III. Minority Business Development Agency (Section 1108)

A. $10 million to Minority Business Development Agency of the Department of Commerce for grants to minority business centers and minority chambers of commerce
B. For substantially the same educational, training and advisory purposes as Section 1103

IV. Emergency Economic Injury Disaster Loans (Section 1110)

A. Appropriation of $10 billion
B. Covered period: Jan. 1, 2020 to Dec. 31, 2020
C. Expanded eligibility

1. Normal: entity with less than 500 employees
2. Added: cooperatives and Tribal small businesses

D. Relaxed procedures during covered period

1. Loan approval solely on credit score
2. Advance of $10 thousand – not required to be repaid if loan denied

E. Permitted uses:

1. Paid sick leave
2. Maintain payroll to retain employees
3. Meet increased costs to obtain materials due to supply chain interruptions
4. Make rent or mortgage payments
5. Repay loans (where having problem due to reduced revenues)


These primarily attempt to increase cash flow during the COVID crisis by reducing business tax liabilities or deferring their tax payments.

V. Employee Retention Credit (Section 2301) – against employer portion of federal payroll tax

A. Eligible employer

1. Carrying on trade or business during 2020
2. EITHER: business fully or partially suspended by government order due to COVID
3. OR: significantly reduced revenues – less than 50% of gross receipts than same quarter of prior year (END: more than 80% of gross receipts for same quarter of prior year)
4. Not eligible if took Paycheck Protection Program loan

B. Credit: against applicable employer payroll tax on up to 50% of qualified wages

1. Limit $10K of wages for each employee for ALL calendar quarters
2. Qualified wages include some healthcare expense
3. Differs with average number of full-time employees

a. Greater than 100: only employees not providing any services
b. 100 or less: all employees

C. Applies only to wages paid after Mar. 12, 2020 and before Jan. 1, 2021

VI. Deferral of Payment of Employer Payroll Taxes (Section 2302)

A. Not eligible if take forgiveness of Paycheck Protection Program Loan
B. Amount of deferral: Not clear

1. Either: 50% of payroll tax due from employer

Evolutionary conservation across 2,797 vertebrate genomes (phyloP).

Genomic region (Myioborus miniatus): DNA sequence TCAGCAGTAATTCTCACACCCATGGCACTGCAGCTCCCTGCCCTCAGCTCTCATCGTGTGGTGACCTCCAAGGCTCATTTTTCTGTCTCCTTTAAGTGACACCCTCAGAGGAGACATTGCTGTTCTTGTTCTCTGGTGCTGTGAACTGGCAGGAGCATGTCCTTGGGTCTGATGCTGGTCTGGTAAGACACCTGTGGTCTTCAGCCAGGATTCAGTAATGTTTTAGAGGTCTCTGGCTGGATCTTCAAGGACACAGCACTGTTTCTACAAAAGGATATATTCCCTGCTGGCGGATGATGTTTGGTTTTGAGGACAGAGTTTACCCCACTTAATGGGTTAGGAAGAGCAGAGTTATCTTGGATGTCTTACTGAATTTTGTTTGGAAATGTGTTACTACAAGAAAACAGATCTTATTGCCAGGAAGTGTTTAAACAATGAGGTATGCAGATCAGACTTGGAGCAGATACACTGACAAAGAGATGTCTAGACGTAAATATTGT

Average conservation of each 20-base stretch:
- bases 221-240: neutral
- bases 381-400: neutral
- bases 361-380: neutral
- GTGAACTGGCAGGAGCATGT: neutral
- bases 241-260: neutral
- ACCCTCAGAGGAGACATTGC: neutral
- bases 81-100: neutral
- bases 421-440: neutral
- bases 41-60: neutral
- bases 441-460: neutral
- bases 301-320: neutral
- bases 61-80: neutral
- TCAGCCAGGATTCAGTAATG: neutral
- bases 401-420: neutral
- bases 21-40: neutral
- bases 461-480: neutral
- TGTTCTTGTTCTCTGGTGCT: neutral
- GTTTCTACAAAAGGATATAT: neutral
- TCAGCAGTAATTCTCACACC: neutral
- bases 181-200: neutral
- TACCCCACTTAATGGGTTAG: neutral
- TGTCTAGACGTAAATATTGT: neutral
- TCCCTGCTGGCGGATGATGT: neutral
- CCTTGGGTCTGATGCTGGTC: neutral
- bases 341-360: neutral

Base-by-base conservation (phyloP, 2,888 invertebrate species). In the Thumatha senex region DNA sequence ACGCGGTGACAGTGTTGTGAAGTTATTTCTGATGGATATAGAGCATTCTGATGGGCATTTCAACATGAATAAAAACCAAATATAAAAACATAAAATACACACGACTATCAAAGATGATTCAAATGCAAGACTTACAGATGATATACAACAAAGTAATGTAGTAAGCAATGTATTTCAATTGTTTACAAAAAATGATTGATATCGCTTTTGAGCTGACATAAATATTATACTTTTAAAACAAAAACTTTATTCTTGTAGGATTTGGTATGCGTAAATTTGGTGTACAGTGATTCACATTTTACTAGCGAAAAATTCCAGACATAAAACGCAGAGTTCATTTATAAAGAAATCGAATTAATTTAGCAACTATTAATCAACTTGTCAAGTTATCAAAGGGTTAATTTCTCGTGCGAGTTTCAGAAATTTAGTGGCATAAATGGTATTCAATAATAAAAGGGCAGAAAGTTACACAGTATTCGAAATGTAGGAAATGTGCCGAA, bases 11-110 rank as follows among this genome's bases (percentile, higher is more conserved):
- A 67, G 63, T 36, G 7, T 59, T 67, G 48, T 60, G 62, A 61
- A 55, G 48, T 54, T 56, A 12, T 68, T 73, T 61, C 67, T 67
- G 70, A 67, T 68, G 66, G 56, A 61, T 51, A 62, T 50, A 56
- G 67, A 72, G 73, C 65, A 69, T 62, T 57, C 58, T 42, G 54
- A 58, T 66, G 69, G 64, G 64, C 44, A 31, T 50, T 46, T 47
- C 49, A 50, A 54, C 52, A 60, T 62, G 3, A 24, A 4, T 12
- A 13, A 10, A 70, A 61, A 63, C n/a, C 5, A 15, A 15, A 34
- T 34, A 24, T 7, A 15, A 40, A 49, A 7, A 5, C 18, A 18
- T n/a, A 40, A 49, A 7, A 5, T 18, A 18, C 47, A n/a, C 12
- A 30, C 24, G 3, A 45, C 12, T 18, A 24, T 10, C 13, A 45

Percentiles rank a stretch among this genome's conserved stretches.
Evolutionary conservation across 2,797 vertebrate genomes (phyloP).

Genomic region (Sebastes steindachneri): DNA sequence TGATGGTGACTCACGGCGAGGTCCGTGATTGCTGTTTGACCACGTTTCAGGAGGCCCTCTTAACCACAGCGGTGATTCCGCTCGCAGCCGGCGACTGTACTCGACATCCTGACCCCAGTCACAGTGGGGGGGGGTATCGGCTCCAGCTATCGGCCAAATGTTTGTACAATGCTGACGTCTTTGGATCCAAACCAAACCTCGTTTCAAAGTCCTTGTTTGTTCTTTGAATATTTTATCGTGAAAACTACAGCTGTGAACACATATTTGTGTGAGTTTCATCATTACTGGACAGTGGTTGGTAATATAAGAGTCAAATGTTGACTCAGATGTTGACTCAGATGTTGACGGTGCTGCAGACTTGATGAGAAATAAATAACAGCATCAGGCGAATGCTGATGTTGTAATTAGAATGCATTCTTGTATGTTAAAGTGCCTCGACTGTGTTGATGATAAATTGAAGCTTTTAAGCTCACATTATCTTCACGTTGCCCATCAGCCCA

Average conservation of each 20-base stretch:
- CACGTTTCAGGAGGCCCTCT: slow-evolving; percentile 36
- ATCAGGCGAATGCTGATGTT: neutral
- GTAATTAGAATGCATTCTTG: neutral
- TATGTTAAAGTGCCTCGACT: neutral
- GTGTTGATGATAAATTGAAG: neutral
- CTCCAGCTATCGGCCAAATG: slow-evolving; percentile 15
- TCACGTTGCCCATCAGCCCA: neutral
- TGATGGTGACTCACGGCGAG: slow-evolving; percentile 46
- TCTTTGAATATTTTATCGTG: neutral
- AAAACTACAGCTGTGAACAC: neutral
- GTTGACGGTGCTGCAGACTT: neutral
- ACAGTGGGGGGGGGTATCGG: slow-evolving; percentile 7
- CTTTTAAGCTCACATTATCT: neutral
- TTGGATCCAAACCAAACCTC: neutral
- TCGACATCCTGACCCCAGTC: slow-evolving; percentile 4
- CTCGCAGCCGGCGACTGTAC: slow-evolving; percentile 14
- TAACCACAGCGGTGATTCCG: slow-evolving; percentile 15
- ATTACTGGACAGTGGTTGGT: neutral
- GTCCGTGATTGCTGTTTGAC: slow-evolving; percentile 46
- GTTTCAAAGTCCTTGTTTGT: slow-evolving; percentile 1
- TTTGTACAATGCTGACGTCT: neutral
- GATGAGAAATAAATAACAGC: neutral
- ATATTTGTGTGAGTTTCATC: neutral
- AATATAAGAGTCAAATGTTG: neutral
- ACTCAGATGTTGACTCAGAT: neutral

2. OR: Employer’s entire 50% share of the payroll tax applicable to employees

C. Payment dates for deferred employer payroll tax

1. Dec. 31, 2021: 50% of deferred amount
2. Dec. 31, 2022: remainder of deferred amount

VII. Modification of Net Operating Loss Limitations (Sections 2303 and 2304)

A. Net operating loss limitations with respect to corporations and pass-through entities (S Corps, LLCs and partnerships) appear to be relaxed

1. Corporate NOLs for 2018, 2019 and 2020 appear able to be carried back to the 5 previous years
2. The provisions are very complex with many obscure references to prior tax law.
3. The point: if a corporation has a NOL, or if a taxpayer has a loss from a pass-thru entity, check with a tax professional to determine whether one can make use of the subject changes to reduce tax liability during the current or carryback/carry-forward years, and improve cash resources.

VIII. Relaxation of Limits on Excess Business Interest (Section 2306)

A. Under certain circumstances, a business can deduct more interest expense (about 50% more) for tax years beginning in 2019 and 2020 than it was previously allowed
B. Under certain circumstances, a business may be able to use adjusted taxable income for tax year beginning in 2019 as base for calculating excess business interest for tax year beginning in 2020
C. Provision applies to corporations and partnerships


These are efforts to efforts to expand telehealth networks and services, and to make it easier for them to serve Medicare patients.

IX. Telehealth Network and Telehealth Resource Center Grants

A. Appropriation: $1.32 billion (Section 3211)
B. Nature and scope (Section 3212)

1. Expands existing program(s) from focus upon demonstrating how telehealth technologies can be used to institutions that actually use telehealth technologies and networks
2. Not less than 50% of funds to be awarded for projects in rural areas
3. Struck language from existing statute about cable and telephone lines, microwave towers, satellite dishes and digital switching equipment (this appears to relax a prior limitation and provide more flexibility for use of grant money)

C. Changes to existing grant program (Section 3213)

1. Expands eligible recipients from “rural public or rural nonprofit private entity” to “entity with demonstrated experience serving, or capacity to serve, rural underserved populations.”
2. Narrows focus from “local community or region” to the “rural underserved population” in such community or region.
3. Expands focus from “essential” to “basic” health care services.

X. Telehealth Provisions

A. Absence of deductible for telehealth services does not disqualify a pre-2022 health plan from being treated as a high-deductible plan (Section 3701)
B. More Medicare Flexibility for Use of Telehealth Services during Emergency Period (Sections 3703, 3704, 3706 and 3707)

1. Address eligibility and payments
2. Include specific references to rural health clinics and the use of telecommunications.